Another type of China-propelled narrative regarding the war aims at intimidating Taiwan. Here, the most common phrase is “Today Ukraine, Tomorrow Taiwan.” Despite the similarities and differences between Taiwan and Ukraine, Chinese outlets have used this phrase to draw the conclusion that Ukraine and Taiwan are both “pawns of the US”, that Ukraine “has been abandoned by the US”, and Taiwan will be abandoned, too, eventually. Multiple Chinese state media have published articles disseminating this narrative, examples include Taihai Net, taiwan.cn (中国台湾网), and HKCNA (香港新聞網). Clustered sharing of this narrative on Facebook could also be observed.
This is not the first time that Chinese state media has made such a claim. When the US military retreated from Afghanistan in August 2021, the slogan “Today Afghanistan, Tomorrow Taiwan” appeared in Taiwan’s information space. At the time, IORG had observed narratives claiming that the US will abandon Taiwan, the US does not have the strength to protect Taiwan against Chinese aggression, and that the US is the source of chaos and war in the world. Chinese state media participation in spreading these narratives were evident. (See more in IORG’s report.)
Democracies stand together
Among the aforementioned narratives, spread by China in Taiwan’s information space, it is perhaps not too surprising to see the US being criticized in every one of them. A weaker Taiwan-US alliance is certainly beneficial to China’s goal of annexing Taiwan. At the same time, evidence has shown that China is also undermining Ukraine, attempting to sway public opinion, effectively aiding Russia in winning the battle of narrative in Taiwan, and presumably in overseas Chinese communities, at a critical moment when Ukraine is fighting an existential war against Russia.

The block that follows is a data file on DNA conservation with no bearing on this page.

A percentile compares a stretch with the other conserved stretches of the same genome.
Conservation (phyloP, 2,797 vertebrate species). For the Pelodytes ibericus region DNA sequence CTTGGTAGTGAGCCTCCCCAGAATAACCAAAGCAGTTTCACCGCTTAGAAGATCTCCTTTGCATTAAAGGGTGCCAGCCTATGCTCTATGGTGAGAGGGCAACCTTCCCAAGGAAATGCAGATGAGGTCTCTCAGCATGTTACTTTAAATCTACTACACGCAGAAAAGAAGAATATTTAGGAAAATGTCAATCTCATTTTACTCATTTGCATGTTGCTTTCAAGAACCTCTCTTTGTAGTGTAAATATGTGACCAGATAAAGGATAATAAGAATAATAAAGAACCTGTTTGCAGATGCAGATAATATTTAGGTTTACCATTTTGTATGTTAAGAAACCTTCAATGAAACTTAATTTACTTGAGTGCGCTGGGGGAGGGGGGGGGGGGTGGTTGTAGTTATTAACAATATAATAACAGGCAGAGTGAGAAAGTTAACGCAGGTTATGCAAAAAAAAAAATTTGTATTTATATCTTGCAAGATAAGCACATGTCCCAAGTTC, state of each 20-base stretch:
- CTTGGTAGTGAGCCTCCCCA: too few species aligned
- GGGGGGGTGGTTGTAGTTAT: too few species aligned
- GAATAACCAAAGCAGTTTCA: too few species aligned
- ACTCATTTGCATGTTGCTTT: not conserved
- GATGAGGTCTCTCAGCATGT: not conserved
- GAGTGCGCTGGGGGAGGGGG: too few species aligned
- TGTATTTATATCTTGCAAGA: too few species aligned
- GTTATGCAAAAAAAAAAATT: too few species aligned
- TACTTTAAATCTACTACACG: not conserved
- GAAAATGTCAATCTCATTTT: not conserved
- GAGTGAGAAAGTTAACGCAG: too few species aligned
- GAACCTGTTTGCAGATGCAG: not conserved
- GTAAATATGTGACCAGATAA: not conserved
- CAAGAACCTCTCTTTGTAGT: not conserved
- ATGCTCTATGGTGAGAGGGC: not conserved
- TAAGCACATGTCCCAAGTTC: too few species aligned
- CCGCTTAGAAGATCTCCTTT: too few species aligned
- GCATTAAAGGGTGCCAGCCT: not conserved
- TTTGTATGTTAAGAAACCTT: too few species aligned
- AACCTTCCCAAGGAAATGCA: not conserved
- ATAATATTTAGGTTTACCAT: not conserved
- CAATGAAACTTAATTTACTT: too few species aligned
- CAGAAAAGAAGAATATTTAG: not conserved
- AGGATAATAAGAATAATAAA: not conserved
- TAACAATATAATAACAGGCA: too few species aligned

When Ukrainian President Volodymyr Zelenskyy pleaded for global support in the name of upholding freedom, democracy, and the right of self-determination, we the Taiwanese people cannot resonate more. That is why in the early days of the war, the people of Taiwan organizeda great many events in support of Ukraine, donated more than 31 million USD in solidarity, and our government joined our western allies in imposing sanctions on Russia.
One hard lesson we the Taiwanese people have drawn from our history is to never trust an authoritarian regime, which aims to subjugate and dominate, and its damage to a nation, even overturned, can last for decades. Perhaps this can be one more commonality, a lesson shared among the people here in Taiwan and the people of Ukraine. IORG hopes that our research sheds light on what China has been doing behind Ukraine’s back.We remain hopeful that Ukraine and Taiwan will soon enjoy a brighter, more democratic future, together.
The term “China” used in this article refers to the government controlled by the Chinese Communist Party, and the media outlets under its ownership, control, or influence.
IORG is a multidisciplinary civilian research organization. We are media professionals, social scientists, data engineers, and community activists in Taiwan. We work to safeguard Taiwan’s information environment against authoritarian expansion with open data, scientific research, literacy education, and grassroots organization. For more information on IORG, please visit: https://iorg.tw/_en.
About the Ukrainian version
This article was translated into Ukrainian by Bohdan Myronenko for Ukraine+Taiwan Forum, an independent Ukrainian advocacy platform aimed at strengthening relations between Ukraine and Taiwan.